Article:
Sonora River: One year later
It’s been more than a year since the Buenavista del Cobre copper mine, owned by mining conglomerate Grupo México, spilled 11 million gallons of toxic chemicals into the Bacanuchi and Sonora Rivers. The mine is in Cananea, a city in northern Sonora, which is also the headwaters for Arizona’s San Pedro River. The mine and authorities from the Mexican government claim the water is now clean, but people with illnesses related to heavy metals contamination continue to emerge.
AZCIR and ABC15 spent three months investigating how Arizona regulates hazardous chemical storage facilities and whether the necessary plans are in place to protect residents and businesses from a disaster like the one that killed 15 people in West, Texas in 2013. The U.S. Chemical Safety Board released the initial findings form its investigation into the explosion at West Chemical and Fertilizer company and found sweeping gaps in the regulatory oversight of ammonium nitrate. AZCIR and ABC15 reporters found similar shortfalls in Arizona.
The Arizona Center for Investigative Reporting collected county-level rejected ballot data from federal elections in 2008, 2010 and 2012, then analyzed the results to provide readers with a clearer understanding of what rejected ballots can say about Arizona’s election system. AZCIR found that tens of thousands of ballots cast in Arizona’s 2012 election were rejected by elections officials, indicating continued communication and voter education problems in the state. Nearly 46,000 of the more than 2.3 million ballots cast in Arizona’s 2012 election – or about 2 percent – were rejected.
Inside our analysis of Arizona’s rejected ballots
Improved election data would mean a better informed electorate
|County||Rejected total 2008||Rejected total 2012||Net change||Percent ballots 2008||Percent ballots 2012||Net change||Percent of provisional ballots 2008||Percent of provisional ballots 2012||Net change||Percent of absentee/early ballots 2008||Percent of absentee/early ballots 2012||Net change|
Mapping the Vote:
The Arizona Center for Investigative Reporting collaborated with the Arizona Capitol Times on analyzing more than 2.3 million votes cast from the Nov. 6 General Election. The analysis included precinct-level election breakdowns of votes cast and was combined with demographic data from the U.S. Census Bureau. The result was nearly a dozen stories about competitive races across Arizona that was combined with interactive maps to allow readers to explore the results.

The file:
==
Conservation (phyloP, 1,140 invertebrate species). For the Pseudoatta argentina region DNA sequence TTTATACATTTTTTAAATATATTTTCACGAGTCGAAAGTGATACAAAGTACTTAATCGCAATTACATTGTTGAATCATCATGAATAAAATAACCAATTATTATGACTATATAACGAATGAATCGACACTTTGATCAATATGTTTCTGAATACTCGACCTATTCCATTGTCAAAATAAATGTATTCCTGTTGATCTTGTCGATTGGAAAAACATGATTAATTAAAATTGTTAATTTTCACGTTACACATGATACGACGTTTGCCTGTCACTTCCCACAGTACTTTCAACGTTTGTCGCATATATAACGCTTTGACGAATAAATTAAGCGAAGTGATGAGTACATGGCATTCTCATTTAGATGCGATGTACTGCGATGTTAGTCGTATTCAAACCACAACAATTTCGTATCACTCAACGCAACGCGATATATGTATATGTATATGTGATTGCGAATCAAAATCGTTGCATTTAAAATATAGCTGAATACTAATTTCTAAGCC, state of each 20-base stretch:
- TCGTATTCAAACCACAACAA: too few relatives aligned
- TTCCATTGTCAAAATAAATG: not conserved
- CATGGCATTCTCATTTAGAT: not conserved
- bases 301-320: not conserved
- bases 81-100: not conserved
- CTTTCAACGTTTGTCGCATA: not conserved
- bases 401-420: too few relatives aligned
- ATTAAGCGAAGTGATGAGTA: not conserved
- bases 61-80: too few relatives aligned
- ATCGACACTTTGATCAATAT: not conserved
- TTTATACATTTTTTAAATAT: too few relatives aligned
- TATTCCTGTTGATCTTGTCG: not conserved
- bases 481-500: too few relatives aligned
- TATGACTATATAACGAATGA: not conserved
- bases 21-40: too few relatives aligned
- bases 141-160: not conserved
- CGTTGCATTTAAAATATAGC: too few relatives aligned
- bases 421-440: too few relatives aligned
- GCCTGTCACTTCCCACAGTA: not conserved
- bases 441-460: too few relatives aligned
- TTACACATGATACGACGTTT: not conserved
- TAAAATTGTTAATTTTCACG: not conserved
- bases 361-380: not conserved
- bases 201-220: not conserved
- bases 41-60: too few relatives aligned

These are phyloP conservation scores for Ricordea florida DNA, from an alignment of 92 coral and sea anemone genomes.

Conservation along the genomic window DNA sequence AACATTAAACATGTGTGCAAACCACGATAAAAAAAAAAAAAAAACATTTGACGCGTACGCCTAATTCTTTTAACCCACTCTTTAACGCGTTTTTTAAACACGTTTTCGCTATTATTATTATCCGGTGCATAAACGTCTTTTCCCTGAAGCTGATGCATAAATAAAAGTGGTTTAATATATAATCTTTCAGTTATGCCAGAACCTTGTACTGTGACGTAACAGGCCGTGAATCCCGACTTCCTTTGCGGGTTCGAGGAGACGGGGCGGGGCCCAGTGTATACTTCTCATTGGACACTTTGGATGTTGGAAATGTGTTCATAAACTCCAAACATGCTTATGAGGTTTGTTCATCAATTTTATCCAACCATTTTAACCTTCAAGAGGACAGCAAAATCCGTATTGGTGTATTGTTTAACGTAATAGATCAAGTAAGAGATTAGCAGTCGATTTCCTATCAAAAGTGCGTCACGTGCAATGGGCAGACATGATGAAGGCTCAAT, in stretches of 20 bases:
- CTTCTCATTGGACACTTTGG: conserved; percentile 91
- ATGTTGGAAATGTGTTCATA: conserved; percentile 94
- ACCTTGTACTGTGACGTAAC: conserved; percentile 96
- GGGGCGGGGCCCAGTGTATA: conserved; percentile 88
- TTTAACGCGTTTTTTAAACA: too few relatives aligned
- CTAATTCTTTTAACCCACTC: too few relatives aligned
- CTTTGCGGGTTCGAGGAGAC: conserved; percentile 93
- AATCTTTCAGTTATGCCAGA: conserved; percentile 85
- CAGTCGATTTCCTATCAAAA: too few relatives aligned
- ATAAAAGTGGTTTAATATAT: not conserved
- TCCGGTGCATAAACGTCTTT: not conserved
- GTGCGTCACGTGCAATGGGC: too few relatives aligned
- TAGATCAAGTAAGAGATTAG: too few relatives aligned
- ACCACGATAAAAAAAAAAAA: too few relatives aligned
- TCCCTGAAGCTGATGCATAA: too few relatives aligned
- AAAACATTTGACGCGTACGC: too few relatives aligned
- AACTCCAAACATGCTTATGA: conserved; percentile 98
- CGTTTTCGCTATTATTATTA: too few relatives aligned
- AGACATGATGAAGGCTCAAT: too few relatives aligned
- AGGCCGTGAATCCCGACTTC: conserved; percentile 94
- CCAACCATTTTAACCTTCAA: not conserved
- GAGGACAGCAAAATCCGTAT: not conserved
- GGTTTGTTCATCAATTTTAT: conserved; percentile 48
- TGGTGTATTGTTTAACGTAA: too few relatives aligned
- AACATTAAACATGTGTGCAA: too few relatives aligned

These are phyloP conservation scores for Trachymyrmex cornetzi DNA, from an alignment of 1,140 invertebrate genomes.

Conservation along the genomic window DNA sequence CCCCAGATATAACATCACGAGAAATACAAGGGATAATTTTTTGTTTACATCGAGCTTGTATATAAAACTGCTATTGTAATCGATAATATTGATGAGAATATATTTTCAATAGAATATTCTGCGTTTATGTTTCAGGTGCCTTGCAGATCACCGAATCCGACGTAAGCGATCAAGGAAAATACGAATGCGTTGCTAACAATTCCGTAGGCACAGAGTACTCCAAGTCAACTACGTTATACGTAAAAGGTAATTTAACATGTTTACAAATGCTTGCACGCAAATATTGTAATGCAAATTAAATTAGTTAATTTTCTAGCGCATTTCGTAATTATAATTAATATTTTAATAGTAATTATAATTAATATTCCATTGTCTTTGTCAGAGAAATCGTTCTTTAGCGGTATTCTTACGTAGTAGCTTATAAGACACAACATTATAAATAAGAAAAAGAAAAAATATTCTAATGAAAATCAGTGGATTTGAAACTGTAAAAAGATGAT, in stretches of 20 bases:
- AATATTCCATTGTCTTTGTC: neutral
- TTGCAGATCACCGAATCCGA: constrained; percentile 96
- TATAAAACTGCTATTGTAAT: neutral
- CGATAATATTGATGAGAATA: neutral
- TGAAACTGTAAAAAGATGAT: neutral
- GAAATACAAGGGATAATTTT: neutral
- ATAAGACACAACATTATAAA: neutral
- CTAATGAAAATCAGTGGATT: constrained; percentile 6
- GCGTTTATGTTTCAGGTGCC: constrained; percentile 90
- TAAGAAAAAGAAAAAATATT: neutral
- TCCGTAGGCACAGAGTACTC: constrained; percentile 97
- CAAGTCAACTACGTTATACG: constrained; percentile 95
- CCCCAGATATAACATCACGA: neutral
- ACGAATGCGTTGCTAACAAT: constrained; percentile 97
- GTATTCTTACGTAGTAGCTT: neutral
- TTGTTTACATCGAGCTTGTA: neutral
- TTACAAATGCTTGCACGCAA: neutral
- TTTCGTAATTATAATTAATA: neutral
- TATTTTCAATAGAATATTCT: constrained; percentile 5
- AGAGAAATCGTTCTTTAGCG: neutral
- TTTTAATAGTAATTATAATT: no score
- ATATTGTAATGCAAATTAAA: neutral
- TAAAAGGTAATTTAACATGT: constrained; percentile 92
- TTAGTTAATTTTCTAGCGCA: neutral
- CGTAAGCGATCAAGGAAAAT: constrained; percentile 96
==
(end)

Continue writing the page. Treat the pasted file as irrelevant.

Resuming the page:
Colorado City shows bizarre voting trend
Sales tax hike was squashed by enthusiastic opposition among GOP
CD1 results reflect Kirkpatrick’s appeal, Paton’s weakness among Romney voters
Barber held seat by winning competitive precincts, making up ground in GOP areas
Analysis reveals Sinema’s secrets to success in CD9
Failed top-two primary measure had most support among independent voters
Vote analysis shows why Flake-Carmona race was so close
Art of the single shot: How less can mean more when voters get to choose two
Analysis shows Lewis fell short in appealing to Hispanics
The Background Machine:
AZCIR was one of eight newsrooms awarded a data project grant from IRE (Investigative Reporters and Editors) and Google Ideas. The grants will support data-driven investigations by providing journalists with access to data, new tools and necessary training. AZCIR will be building a public web application to provide background checks for political candidates. We call it, “The Background Machine.”
The Background Machine is an open-source, web-based application that uses crowd-funding and -tips to conduct background checks on public officials. This front-facing technology will be driven by donations that will pay experienced reporters to do the work. The application will list political profiles in a queue-based web page, much like the movie queue in Netflix. Selecting a candidate takes a user to a profile page with categories to include education, employment and financial holdings, among others. Data items for each category will be collected from public documents, resumes, news stories, opposition claims and statements by the politicians. The list order is determined by how much money has been donated to each candidate’s background check. Once a certain funding level is reached, that candidate is locked into place and the check begins. The result is a public-facing, searchable database of political candidates and officeholders that is vetted by professional journalists.